Cabin Life: Hot Air Stream

I reached into the sandwich bag and pulled out my toothbrush.  I unwrapped the paper towel that was around it.  I didn’t have one of those caps that fit over the bristles.  So, I made do.  Standing along-side of another woman at the row of sinks in the campground bathroom, I began brushing.

“Good morning,” she chirped.

“Mmm-hmm,” I glanced up at her in the mirror and nodded through half-open eyes.  The typical etiquette that no one talks to each other in a public bathroom, just like in an elevator or in line, was breached and I felt slightly annoyed.

This past winter and spring, I lived in a rustic cabin at the KOA campground.  And by rustic, I mean it had no running water….as in no toilet, no sink, no shower.  No kidding.   Each morning for seven months, I made the trek to the community bathroom to fix myself up for work.  I’d leave my Walden and head into work at a high-end women’s consignment shop.   Yup, I’d leave a cabin with no running water to sell $3000 Chanel purses.

“Have a great day,” she said and then turned to leave.

“You oo,” I mumbled through a mouth of toothpaste.

I finished and headed to the row of showers, pulling the curtain closed.  I left my flip-flops on even though I could reason that the soap and hot water would wash away whatever was on the floor.

The door leading into the facilities opened.

“Wait, wait, wait, don’t touch anything.  Let me put toilet paper on the seat first,” a woman said.

“I do it myself,” a young voice demanded.

“I’ll do it, I’ll do it,” the woman replied, clearly exasperated.

I scooped out a gob of baking soda and ran it through my hair.  I smeared another  handful over my face as a facial scrub.  I rinsed my hair with apple cider vinegar and finished soaping up.

“Ok. You’re done. Good job. Now, let’s wash your hands,” the woman said.

“I do it myself,” the girl responded.

“I’ll turn on the faucet,”

“No. Me.”

“No, I will.”

 

Geez, give the girl some independence, I thought as I dried off and head back to the sink and mirror near them.

From my backpack filled with toiletries, I pulled out a comb.  It slipped through my hand and landed on the tile floor.

“Just be glad it wasn’t your toothbrush,” the woman smiled as she hoisted the girl up to the sink.

“Ugh, gross,” I gagged and ran my comb under hot water.

I hit the button on the hand dryer and stuck one foot up under the hot air.  While balancing on the other foot, I combed  my wet hair.

“What she doing mommy?” the girl stared at me.

“It’s not polite to stare,” mommy replied.

“Oh, it’s okay,” I told the woman.  “I’m sure I look odd drying my feet under a hand dryer.”

I turned to the child.  “I wore my flip-flops in the shower and now they are soggy. I don’t like walking back home in soggy flips-flops.”

“Oh,” is all the girl said.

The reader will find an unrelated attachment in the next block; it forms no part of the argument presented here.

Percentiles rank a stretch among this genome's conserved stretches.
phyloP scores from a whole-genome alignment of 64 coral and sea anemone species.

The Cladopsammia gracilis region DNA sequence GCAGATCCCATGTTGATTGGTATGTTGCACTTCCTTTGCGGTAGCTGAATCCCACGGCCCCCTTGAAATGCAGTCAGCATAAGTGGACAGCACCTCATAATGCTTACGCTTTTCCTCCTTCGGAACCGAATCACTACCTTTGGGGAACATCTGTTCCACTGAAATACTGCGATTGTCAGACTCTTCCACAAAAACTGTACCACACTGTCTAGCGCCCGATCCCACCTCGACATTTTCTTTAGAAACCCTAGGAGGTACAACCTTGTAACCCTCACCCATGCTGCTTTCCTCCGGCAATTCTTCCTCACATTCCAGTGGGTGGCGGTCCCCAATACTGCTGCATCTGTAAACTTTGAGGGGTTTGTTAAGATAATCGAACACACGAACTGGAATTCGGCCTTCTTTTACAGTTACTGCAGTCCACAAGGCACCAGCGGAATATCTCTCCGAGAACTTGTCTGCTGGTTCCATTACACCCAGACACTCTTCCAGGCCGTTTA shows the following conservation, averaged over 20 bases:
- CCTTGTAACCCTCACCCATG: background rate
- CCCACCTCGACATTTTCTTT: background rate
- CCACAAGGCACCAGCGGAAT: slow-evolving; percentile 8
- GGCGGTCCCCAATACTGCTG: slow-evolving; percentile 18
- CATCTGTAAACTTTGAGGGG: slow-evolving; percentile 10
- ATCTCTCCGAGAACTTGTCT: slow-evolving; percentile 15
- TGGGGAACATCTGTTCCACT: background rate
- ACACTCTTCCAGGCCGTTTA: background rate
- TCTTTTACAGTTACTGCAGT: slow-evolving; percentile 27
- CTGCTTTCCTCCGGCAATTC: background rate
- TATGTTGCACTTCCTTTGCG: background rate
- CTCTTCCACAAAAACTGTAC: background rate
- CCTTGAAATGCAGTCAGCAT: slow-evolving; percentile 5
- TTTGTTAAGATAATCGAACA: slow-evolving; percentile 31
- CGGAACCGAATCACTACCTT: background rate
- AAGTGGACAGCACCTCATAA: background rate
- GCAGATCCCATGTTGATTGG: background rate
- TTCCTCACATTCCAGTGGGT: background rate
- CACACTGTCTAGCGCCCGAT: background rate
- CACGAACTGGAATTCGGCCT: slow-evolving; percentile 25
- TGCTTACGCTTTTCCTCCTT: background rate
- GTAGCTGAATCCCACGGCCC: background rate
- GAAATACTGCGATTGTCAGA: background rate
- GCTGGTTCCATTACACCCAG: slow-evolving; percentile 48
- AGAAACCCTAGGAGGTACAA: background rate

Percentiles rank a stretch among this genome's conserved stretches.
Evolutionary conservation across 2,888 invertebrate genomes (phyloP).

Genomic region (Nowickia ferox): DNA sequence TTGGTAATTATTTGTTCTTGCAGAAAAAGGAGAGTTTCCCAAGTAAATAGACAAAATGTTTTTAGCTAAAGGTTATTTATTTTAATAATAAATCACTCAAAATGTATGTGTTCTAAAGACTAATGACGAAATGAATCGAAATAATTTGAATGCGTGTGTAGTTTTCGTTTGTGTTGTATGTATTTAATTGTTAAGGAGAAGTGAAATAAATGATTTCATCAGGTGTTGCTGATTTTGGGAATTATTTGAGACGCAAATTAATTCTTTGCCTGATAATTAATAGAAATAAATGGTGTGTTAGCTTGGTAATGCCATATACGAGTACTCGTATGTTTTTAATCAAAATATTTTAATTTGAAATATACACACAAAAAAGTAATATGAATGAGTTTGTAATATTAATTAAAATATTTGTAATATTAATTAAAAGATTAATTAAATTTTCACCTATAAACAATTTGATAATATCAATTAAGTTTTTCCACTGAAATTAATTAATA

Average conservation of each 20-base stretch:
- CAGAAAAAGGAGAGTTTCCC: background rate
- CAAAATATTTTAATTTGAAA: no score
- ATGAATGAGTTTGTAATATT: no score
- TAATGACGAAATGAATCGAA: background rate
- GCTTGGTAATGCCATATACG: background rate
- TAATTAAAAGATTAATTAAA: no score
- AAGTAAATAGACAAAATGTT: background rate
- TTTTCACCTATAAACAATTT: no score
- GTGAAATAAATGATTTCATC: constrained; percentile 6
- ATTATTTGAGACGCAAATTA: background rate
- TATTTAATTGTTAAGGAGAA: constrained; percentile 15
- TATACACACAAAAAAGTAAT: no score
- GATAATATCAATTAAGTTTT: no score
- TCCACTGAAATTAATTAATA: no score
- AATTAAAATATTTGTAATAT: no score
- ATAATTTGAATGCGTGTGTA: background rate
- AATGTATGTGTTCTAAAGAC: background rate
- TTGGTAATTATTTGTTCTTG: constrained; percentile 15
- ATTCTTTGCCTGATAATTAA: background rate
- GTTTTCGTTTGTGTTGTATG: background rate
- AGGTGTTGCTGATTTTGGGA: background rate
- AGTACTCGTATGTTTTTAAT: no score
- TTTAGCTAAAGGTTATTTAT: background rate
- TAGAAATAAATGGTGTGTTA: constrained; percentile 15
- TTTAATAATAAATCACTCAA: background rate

“C’mon, let’s go,” the mom said.

“Bye,” I smiled at the girl.

I shook my extended foot, trying to hurry up the drying process.  The mother and daughter rounded the corner toward the door.

“Wait. Let me open the door,” the mom said.

“I do it myself,” the girl demanded.

“Ok. Fine.”

You go girl, I thought, and switched feet before the hot air ran out.

Advertisements

That didn’t work for me…

I stood in the lobby of St. Petersburg City Theater next to Alice.  We wore white button-down shirts.  She had on black slacks and loafers.  I was wearing  a black pencil skirt and low heels.  Alice stood next to the wooden box by the door to the theater, tearing the patrons’ tickets.  I positioned myself on the other side of the double doors, greeting the guests and ushering them to their seats.

It was the final performance of The Miss Firecracker Contest, a comedy about a southern girl auditioning for a 4th of July pageant in her hometown.  The Sunday matinée show was not expected to be full.  My ushering duties would be easy.

“Are you from Florida originally?” I asked her in between tearing tickets and seating people.

“No, I live here in the winter and go back to Philadelphia in May.  Most of my kids live there still and I miss them.  Although, I stay so busy.  My daughter is amazed at how I’m always on the go,” Alice explained.

I nodded.  The average age of the show-goers was 78-years-old.  Alice was in the majority.

“Are you from here?” Alice asked.

“No, I moved here from Michigan a year ago,” I said.

“What brought you down this way?”

“I quit teaching a couple of years ago and decided to travel.  I ended up in this area because my brother and his family live here and I was ready for a change,” I told her.

“My daughter was a high school English teacher.  What did you teach?”

“I taught mostly first grade for 12 years,” I said.

“Oh. Well, my daughter taught high school English for 34 years,” Alice added as she lifted her chin to honor the great length of time her daughter served.

And,” she emphasized, “has been a substitute teacher since she retired.  She always has teachers requesting her.  They even called her last week while she was visiting me.”

“Mmm-hmmm,” I smiled.  “That’s great that she’s found what she loves.”

“Maybe you’ll go back,” Alice’s voice raised at the end and her eyes widened.

“Uh. Huh. No. ” I sort of chuckled.  “The system doesn’t work for a lot of kids and it didn’t work for me.  I got burnt out and decided to pursue other passions.”  I rejected the thought of launching into an explanation of the unschooling movement and my support for it.

Two women approached and thrust their tickets toward Alice.  She tore them and handed the stubs back.

“I’ll be happy to show you to your seats,” I smiled and stepped toward them.

“We’re season ticket holders. We know where to go,” one said to me.

“Oh. Okay.” I stepped out of their way.

“Enjoy the show,” I chirped after them as they walked in.

“What do you do now that you don’t teach anymore?” Alice pressed.

“I have been traveling quite a bit the past couple of years.   I’m working in a clothing store downtown and I write about my adventures and life.”  I decided not to share that in addition to working at a women’s consignment shop, I model nude for artists at various figure drawing classes in the area and across the country as a way to fund my travels.